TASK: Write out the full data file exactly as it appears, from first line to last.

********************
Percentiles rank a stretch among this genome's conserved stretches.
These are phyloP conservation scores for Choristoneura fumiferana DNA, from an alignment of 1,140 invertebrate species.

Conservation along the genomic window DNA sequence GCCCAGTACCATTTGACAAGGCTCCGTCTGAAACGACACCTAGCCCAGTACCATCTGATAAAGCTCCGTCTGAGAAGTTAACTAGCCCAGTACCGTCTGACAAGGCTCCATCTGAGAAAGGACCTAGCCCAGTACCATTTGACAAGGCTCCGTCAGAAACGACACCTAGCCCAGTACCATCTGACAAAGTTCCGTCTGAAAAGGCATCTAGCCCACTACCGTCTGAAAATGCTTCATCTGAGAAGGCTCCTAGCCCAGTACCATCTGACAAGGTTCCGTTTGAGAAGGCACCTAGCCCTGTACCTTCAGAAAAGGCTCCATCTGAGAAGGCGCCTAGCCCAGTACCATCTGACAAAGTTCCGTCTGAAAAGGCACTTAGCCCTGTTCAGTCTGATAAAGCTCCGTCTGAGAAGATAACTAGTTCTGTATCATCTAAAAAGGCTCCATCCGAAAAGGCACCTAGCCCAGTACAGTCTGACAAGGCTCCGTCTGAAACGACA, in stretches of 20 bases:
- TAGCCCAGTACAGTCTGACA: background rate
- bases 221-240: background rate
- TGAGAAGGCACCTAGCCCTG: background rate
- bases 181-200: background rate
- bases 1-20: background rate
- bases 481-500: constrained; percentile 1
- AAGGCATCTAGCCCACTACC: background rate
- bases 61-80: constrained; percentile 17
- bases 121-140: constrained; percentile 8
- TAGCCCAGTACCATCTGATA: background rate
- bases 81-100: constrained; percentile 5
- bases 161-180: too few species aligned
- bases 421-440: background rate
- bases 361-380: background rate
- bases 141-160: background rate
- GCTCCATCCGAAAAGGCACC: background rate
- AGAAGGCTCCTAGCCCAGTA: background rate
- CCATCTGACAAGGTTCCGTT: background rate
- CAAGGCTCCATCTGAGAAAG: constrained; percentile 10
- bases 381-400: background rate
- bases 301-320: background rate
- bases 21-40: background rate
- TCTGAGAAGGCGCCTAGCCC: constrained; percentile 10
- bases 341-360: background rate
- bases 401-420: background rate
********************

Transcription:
Percentiles rank a stretch among this genome's conserved stretches.
These are phyloP conservation scores for Choristoneura fumiferana DNA, from an alignment of 1,140 invertebrate species.

Conservation along the genomic window DNA sequence GCCCAGTACCATTTGACAAGGCTCCGTCTGAAACGACACCTAGCCCAGTACCATCTGATAAAGCTCCGTCTGAGAAGTTAACTAGCCCAGTACCGTCTGACAAGGCTCCATCTGAGAAAGGACCTAGCCCAGTACCATTTGACAAGGCTCCGTCAGAAACGACACCTAGCCCAGTACCATCTGACAAAGTTCCGTCTGAAAAGGCATCTAGCCCACTACCGTCTGAAAATGCTTCATCTGAGAAGGCTCCTAGCCCAGTACCATCTGACAAGGTTCCGTTTGAGAAGGCACCTAGCCCTGTACCTTCAGAAAAGGCTCCATCTGAGAAGGCGCCTAGCCCAGTACCATCTGACAAAGTTCCGTCTGAAAAGGCACTTAGCCCTGTTCAGTCTGATAAAGCTCCGTCTGAGAAGATAACTAGTTCTGTATCATCTAAAAAGGCTCCATCCGAAAAGGCACCTAGCCCAGTACAGTCTGACAAGGCTCCGTCTGAAACGACA, in stretches of 20 bases:
- TAGCCCAGTACAGTCTGACA: background rate
- bases 221-240: background rate
- TGAGAAGGCACCTAGCCCTG: background rate
- bases 181-200: background rate
- bases 1-20: background rate
- bases 481-500: constrained; percentile 1
- AAGGCATCTAGCCCACTACC: background rate
- bases 61-80: constrained; percentile 17
- bases 121-140: constrained; percentile 8
- TAGCCCAGTACCATCTGATA: background rate
- bases 81-100: constrained; percentile 5
- bases 161-180: too few species aligned
- bases 421-440: background rate
- bases 361-380: background rate
- bases 141-160: background rate
- GCTCCATCCGAAAAGGCACC: background rate
- AGAAGGCTCCTAGCCCAGTA: background rate
- CCATCTGACAAGGTTCCGTT: background rate
- CAAGGCTCCATCTGAGAAAG: constrained; percentile 10
- bases 381-400: background rate
- bases 301-320: background rate
- bases 21-40: background rate
- TCTGAGAAGGCGCCTAGCCC: constrained; percentile 10
- bases 341-360: background rate
- bases 401-420: background rate